Kev Wiles joined the 20th RankUp podcast for a wide-ranging episode covering all kinds of topics from his experience working in agencies, in-house and as a SEO freelancer.
Now, freelance, Kevin has previously worked for big UK brands like Halfords and Soak.com, as well as working in the UK and New Zealand for a number of digital agencies. With this background, he’s had plenty of time to pick up on what it takes to find commercial success through SEO.
Listen to full podcast episode on this page or your app of choice, or keep reading for some of the highlights from our interview.
Ben: What’s the bird’s eye view of your story in SEO?
Kev: I initially started doing web design and development and quickly figured out you could do white text on a white background when search engines were first around. And that then progressed into joining a boutique agency in this small town. We were really lucky to have some good clients. That’s when my SEO learning really took off.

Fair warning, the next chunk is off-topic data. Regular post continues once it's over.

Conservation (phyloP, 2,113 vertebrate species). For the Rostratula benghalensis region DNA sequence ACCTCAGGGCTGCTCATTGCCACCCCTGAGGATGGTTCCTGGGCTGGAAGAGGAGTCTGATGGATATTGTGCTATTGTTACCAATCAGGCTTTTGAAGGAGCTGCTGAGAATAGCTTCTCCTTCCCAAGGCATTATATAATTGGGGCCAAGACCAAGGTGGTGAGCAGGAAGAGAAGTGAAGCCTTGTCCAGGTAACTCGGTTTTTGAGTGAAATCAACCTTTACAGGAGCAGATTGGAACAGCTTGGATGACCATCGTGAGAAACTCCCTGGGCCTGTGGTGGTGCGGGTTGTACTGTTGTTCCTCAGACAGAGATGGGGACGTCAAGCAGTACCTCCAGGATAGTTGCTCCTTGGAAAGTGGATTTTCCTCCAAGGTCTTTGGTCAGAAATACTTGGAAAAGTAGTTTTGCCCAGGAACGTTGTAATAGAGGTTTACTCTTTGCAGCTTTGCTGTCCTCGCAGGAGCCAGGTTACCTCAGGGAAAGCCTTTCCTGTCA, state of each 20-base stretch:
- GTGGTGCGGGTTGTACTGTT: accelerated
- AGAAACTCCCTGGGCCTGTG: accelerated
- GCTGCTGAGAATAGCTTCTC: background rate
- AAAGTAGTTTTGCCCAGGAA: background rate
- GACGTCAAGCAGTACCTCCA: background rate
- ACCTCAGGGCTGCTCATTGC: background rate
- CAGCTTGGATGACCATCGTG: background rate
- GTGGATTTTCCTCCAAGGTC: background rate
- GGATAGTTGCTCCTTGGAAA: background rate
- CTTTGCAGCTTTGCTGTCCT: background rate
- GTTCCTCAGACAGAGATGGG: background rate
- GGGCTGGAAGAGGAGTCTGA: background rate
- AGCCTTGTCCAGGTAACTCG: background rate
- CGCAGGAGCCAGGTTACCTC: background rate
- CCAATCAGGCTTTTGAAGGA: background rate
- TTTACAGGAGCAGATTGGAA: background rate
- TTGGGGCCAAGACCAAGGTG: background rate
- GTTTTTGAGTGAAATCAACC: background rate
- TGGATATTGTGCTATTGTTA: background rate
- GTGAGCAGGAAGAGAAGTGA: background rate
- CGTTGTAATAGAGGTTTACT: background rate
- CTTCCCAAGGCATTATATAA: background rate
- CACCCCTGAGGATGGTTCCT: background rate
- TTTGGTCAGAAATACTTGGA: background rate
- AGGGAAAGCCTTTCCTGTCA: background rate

And then from there I moved around a little bit, then more recently, I decided to go and travel New Zealand for a year before the pandemic and worked over in iProspect.
When I came back, I worked on a challenger brand in bathroom retail, and then moved in-house to lead digital transformation from an SEO perspective at Halfords, and then decided to go into consultancy.
Like 90% of the SEO industry, I fell into it, have an unhealthy obsession with SEO and learning these things, and spend too many late nights just reading things and getting stuck into learning and testing new things.
Treating websites & businesses as unique
Edd: SEOs like to focus on best practices in search, but that isn’t necessarily the best route to go down. Each website is different and it won’t always be the case that you can follow a best practice solution. If you follow best practices, you could spend a lot of budget going down a route that isn’t going to deliver, and there may be a quicker, more sustainable workaround for your business or website.